A team of maritime archaeologists and scientists carbon dated the Greek trading vessel to 400BC – making it around 2,400 years old.
The researchers have spent three years surveying a 2000 squeare kilometer area of the sea bed to study prehistoric sea level change – and in the process came across more than 60 shipwrecks.
The ship is believed to have been a trading vessel of a type that researchers say has only previously been seen “on the side of ancient Greek pottery such as the ‘Siren Vase’ in the British Museum”.
The ship, laying more than a mile below the surface of the Black Sea, appears to be of the same construction.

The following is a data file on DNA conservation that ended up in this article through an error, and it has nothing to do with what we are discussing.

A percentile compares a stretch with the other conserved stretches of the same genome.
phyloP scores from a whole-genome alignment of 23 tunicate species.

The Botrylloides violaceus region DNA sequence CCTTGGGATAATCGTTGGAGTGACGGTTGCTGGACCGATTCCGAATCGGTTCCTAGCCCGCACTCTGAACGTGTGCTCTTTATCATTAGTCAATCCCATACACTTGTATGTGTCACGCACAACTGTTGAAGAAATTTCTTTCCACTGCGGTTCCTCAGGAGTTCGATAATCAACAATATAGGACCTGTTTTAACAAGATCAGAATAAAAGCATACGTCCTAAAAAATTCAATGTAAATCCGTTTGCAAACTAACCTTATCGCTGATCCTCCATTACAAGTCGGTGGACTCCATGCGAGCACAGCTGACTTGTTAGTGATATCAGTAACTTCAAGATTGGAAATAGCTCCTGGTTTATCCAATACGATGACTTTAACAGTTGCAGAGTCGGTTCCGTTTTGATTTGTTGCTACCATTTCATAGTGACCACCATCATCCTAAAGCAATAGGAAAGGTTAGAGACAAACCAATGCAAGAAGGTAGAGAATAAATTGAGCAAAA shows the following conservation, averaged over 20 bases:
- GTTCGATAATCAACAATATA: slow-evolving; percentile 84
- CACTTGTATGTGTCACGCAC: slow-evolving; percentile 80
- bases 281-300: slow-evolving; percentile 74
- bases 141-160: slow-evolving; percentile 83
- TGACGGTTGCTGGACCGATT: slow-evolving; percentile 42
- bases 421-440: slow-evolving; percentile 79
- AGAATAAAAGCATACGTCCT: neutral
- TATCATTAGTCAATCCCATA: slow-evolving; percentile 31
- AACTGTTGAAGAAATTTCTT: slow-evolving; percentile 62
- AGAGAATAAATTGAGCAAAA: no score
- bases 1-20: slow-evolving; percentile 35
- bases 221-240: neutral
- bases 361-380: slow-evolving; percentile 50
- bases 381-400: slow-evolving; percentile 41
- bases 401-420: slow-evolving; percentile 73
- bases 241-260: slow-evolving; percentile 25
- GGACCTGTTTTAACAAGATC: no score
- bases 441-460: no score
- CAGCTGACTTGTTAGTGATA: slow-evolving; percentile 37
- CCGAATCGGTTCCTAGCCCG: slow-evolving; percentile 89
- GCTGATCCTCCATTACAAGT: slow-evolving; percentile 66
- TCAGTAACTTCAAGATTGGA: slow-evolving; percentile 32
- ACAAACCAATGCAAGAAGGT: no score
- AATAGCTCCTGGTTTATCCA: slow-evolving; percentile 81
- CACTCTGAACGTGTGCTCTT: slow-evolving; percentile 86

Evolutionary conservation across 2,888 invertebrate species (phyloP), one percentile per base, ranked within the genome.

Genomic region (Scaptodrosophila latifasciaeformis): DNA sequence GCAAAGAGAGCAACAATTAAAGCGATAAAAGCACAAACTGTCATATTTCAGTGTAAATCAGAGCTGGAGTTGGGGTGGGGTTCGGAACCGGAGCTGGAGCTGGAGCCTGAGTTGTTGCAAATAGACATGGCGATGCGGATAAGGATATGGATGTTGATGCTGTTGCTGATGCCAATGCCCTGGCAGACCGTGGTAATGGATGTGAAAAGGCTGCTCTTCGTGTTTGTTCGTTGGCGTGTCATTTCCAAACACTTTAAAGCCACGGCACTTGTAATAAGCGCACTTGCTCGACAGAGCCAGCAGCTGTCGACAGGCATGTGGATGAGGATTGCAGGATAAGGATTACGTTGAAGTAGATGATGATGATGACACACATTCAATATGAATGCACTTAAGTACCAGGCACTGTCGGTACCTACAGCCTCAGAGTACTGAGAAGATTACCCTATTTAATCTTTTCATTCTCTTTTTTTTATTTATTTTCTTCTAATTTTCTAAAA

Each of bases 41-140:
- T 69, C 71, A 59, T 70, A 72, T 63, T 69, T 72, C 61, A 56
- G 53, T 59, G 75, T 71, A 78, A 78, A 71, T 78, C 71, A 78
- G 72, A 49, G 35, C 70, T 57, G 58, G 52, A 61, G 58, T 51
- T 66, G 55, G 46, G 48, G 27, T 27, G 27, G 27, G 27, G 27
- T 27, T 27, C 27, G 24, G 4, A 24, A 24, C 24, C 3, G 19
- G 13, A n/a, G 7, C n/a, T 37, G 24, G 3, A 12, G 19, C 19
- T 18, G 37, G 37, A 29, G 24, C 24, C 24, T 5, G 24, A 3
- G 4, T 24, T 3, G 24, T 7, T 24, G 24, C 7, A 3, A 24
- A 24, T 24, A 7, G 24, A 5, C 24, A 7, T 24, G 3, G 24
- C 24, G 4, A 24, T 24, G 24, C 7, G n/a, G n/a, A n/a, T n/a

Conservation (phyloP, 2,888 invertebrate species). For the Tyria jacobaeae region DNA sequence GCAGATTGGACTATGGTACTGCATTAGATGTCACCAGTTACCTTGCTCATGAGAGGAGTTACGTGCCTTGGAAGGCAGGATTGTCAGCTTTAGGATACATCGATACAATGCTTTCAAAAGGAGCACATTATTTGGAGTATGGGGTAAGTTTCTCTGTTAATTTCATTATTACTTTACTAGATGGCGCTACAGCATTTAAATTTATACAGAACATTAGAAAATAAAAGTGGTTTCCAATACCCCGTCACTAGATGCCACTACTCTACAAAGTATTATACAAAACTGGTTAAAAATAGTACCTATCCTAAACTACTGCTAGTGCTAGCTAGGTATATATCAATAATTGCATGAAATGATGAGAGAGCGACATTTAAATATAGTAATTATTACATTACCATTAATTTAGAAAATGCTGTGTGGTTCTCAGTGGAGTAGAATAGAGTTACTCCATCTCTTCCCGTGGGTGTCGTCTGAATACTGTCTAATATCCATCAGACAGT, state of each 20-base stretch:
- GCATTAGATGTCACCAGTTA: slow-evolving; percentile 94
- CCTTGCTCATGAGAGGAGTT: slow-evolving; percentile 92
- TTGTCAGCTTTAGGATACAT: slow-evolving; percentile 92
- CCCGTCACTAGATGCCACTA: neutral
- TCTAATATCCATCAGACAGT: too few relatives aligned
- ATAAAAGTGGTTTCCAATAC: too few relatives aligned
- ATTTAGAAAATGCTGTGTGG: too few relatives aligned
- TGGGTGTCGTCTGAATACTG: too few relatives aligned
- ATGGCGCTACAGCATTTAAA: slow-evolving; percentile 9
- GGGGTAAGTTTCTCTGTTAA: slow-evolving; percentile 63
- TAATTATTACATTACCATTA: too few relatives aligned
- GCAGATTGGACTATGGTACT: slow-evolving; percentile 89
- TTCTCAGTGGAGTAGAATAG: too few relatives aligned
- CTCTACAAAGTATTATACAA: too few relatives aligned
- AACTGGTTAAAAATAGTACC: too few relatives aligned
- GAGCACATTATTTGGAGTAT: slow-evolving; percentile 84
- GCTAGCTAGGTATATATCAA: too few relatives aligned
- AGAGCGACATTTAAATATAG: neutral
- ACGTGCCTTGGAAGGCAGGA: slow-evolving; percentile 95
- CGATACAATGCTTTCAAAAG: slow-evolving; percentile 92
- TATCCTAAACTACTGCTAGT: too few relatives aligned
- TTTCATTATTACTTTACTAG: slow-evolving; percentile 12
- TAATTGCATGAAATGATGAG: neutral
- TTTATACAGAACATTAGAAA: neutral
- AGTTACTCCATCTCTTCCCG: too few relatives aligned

Due to the lack of oxygen at that depth, the ship has remained preserved, undisturbed, for more than 2,400 years.
As yet the ship’s cargo remains unknown and the team say they need more funding if they are to return to the site. “Normally we find amphorae (wine vases) and can guess where it’s come from, but with this it’s still in the hold,” said Dr Farr.
“As archaeologists we’re interested in what it can tell us about technology, trade and movements in the area.”
Over the course of three years the academic expedition found 67 wrecks including Roman trading ships and a 17th Century Cossack trading fleet.
The team reportedly said they intended to leave the vessel where it was found, but added that a small piece had been carbon dated by the University of Southampton and claimed the results “confirmed [it] as the oldest intact shipwreck known to mankind”. The team said the data would be published at the Black Sea MAP conference at the Wellcome Collection in London later this week.